Want to catch up with the Harvard Five? Go to New Canaan
The Connecticut village is an architectural gem, says our new Mid-Century Modern Architecture Travel Guide
Some of America’s greatest Mid-Century Modern architects might have been from overseas, but in many ways they embodied the American Dream.
During and after World War II, “Key Modernists like Walter Gropius, Marcel Breuer, Mies van der Rohe, Eliel and Eero Saarinen, I. M. Pei, and Louis Kahn fled the poverty of Europe and the Far East for America's wealth, opportunity, cultural vigour and future-obsessed open-mindedness,” explains Sam Lubell in his new book, Mid-Century Modern Architecture Travel Guide: East Coast USA.
The eastern seaboard was the closest shoreline to Europe, which led many European refugees to touch down and settle on that coast, which, at the same time, was “creating American architectural stars, from Kentucky-born Paul Rudolph and Arkansas native Edward Durell Stone to New Yorkers Victor Lundy and Gordon Bunshaft, Ohio-born Philip Johnson, and New Englanders Wallace K. Harrison and Edward Larrabee Barnes.
“Most were educated at the East Coast’s densely packed, globally revered architecture schools like Harvard, Massachusetts Institute of Technology, Cornell, Yale, Columbia, Black Mountain College, Miami, Auburn, and Tulane,” Lubell goes on.
And, as they thrived at those institutions, so the settlements surrounding the schools changed.
“New Canaan, a sleepy New England village was transformed by the so-called Harvard Five,” writes Lubell, “a group of Harvard professors and students who settled in the town, helping build more than one hundred new homes and making it one of the global centers of Modernist design.”
Marcel Breuer was the European expatriate among the five, and the most senior; though his students, John M. Johansen, Landis Gores, Philip Johnson and Eliot Noyes played incredibly important roles in the development of modernism in America, while leaving behind some exquisite New England homes.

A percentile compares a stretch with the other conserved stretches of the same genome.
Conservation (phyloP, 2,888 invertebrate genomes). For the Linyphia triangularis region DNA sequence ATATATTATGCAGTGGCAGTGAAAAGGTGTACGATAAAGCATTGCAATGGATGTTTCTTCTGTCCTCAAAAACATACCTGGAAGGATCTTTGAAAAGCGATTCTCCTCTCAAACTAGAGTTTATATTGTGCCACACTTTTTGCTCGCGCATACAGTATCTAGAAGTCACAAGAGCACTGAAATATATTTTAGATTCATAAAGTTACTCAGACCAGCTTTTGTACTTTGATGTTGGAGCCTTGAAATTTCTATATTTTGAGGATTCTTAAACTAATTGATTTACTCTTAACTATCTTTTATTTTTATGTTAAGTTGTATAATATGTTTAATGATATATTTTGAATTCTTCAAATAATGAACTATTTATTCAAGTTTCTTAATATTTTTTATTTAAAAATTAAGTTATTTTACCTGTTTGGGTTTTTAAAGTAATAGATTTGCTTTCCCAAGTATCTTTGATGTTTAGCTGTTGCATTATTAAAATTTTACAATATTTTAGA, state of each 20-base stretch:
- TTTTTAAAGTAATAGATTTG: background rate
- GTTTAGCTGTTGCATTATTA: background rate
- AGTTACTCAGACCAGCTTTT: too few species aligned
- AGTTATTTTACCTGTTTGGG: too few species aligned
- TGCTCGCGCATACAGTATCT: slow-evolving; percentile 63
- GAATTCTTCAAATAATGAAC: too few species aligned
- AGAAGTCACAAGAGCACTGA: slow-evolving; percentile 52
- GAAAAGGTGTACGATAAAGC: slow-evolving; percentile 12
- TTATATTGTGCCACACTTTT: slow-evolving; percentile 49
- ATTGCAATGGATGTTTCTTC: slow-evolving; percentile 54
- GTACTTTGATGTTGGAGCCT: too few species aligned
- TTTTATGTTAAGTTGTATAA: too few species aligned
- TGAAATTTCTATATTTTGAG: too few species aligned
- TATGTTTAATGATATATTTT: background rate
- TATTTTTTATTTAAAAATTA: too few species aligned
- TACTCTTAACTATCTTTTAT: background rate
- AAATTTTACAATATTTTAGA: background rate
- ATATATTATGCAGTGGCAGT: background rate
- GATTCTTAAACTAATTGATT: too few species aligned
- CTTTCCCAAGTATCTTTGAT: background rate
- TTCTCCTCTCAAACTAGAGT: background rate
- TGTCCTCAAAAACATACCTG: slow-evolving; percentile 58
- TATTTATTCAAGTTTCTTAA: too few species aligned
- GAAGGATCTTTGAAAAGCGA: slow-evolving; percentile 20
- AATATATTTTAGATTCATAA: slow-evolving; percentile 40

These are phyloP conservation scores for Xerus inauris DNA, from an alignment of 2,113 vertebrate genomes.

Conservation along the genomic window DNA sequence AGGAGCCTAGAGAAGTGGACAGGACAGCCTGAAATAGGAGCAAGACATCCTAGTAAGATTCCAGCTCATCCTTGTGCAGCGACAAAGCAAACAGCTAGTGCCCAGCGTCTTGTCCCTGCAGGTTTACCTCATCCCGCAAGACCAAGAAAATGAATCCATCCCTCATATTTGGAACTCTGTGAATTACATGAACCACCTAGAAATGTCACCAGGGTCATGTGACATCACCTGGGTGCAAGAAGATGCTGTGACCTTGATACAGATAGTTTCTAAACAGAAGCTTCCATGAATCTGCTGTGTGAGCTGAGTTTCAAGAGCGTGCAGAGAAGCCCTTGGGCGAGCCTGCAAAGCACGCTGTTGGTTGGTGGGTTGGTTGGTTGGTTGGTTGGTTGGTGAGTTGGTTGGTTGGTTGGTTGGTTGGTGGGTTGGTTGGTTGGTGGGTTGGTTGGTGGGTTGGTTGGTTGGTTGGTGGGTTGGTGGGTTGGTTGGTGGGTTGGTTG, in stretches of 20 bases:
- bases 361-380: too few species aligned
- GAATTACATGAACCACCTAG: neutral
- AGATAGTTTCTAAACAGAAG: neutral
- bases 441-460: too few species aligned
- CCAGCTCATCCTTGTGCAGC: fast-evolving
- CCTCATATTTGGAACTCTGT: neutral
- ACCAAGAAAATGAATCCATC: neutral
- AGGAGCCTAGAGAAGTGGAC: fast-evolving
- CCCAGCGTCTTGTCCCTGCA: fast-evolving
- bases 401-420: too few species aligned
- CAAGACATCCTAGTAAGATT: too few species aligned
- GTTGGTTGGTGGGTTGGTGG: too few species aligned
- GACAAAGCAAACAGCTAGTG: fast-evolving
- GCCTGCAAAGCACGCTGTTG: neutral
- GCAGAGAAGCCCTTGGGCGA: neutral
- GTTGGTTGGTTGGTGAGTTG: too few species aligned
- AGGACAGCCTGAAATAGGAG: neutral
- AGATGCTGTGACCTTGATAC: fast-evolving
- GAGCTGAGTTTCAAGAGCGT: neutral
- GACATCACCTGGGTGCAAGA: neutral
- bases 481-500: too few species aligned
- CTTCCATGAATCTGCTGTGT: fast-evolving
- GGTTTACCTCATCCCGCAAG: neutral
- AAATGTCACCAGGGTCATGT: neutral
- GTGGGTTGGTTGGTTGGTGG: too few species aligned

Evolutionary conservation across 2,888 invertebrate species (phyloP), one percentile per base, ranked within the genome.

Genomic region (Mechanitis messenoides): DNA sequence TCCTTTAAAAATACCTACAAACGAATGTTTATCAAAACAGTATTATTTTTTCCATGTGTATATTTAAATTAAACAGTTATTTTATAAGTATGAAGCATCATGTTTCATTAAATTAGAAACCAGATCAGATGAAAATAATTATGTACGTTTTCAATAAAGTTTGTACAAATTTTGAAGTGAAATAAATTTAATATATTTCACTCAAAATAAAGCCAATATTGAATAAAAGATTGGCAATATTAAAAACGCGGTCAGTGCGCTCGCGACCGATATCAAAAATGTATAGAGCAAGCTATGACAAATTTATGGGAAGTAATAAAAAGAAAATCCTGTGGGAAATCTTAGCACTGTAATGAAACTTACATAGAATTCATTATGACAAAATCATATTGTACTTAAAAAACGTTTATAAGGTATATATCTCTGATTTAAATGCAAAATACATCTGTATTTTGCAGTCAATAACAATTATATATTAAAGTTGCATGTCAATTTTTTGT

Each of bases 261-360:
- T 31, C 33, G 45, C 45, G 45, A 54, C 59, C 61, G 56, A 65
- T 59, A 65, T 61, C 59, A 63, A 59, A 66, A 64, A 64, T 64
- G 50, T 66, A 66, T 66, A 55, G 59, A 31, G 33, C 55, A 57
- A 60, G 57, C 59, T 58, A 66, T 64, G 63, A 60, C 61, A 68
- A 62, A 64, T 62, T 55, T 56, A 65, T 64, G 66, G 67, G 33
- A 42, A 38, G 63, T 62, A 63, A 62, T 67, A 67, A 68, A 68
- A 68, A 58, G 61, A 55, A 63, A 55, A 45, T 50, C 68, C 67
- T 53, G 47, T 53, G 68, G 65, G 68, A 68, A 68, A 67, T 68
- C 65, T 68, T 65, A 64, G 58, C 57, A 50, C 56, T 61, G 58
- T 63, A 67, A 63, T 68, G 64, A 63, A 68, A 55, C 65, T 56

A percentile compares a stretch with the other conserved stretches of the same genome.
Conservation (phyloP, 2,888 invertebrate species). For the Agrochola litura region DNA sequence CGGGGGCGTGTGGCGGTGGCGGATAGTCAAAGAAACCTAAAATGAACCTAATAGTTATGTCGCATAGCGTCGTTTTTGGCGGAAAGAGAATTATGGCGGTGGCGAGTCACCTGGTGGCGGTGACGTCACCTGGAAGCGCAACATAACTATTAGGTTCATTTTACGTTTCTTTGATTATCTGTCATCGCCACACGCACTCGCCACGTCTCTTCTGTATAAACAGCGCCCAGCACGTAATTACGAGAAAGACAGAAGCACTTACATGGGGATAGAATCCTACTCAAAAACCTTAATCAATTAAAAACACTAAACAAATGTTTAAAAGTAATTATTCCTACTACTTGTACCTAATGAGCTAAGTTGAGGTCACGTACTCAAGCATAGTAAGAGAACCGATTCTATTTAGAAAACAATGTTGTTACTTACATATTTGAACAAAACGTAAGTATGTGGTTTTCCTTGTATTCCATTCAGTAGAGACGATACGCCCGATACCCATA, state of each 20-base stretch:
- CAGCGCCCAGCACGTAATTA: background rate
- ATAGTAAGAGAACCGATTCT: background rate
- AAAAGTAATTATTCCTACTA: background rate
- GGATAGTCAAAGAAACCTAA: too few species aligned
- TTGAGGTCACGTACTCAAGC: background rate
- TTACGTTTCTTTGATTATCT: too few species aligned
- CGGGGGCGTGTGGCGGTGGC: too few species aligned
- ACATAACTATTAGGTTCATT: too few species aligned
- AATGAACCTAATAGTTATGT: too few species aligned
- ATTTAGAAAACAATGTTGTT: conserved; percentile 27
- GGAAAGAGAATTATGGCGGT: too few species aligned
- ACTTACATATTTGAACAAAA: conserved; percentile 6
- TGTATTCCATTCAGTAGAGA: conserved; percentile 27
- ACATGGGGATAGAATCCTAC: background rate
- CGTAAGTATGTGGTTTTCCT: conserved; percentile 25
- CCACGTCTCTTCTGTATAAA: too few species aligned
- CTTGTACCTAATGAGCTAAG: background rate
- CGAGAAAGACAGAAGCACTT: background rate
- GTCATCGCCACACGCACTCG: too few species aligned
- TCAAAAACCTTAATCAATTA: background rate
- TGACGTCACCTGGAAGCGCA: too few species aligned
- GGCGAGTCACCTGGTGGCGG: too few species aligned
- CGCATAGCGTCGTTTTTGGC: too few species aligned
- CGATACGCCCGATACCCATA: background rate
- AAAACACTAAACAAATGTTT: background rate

Most followers of American architecture will be familiar with Johnson’s Glass House, but did you know that the house’s site in New Canaan actually has, as Lubell writes, “fourteen buildings in all, including a bunkerlike painting gallery, Greek hill town–inspired sculpture gallery, the so-called Brick House, containing more living space, several abstract monuments”? Or that Johnson, who lived here until his death in 2005, claimed it was the only house in the world where you can see the sun set and the moon rise at the same time, standing in the same place?
The guide also picks out some lesser-known New Canaan highlights, such as Marcel Breuer’s Breuer-Robeck House, which, as Lubell explains, “was the first of two personal New Canaan homes that helped define Marcel Breuer’s transition from simple, light materials to solid, heavier ones”; and John Black Lee’s System House; sometimes called the DeSilver House, which he built with architect Harrison DeSilver.
“Often referred to as the sixth member of New Canaan’s Harvard Five (although he actually went to Brown), John Black Lee left a superb Modernist legacy here,” writes Lubell. This building clever, bi-level plan “assures each room in the open-plan residence opens to a terrace or balcony,” explains Lubell. It looks great in situ but also pretty good on paper; as Lubell notes, over 1,000 of the home’s floor plans have been sold, priced at $15.
For more beautiful, useful printed matter about American architecture, get a copy of Mid-Century Modern Architecture Travel Guide: East Coast USA here.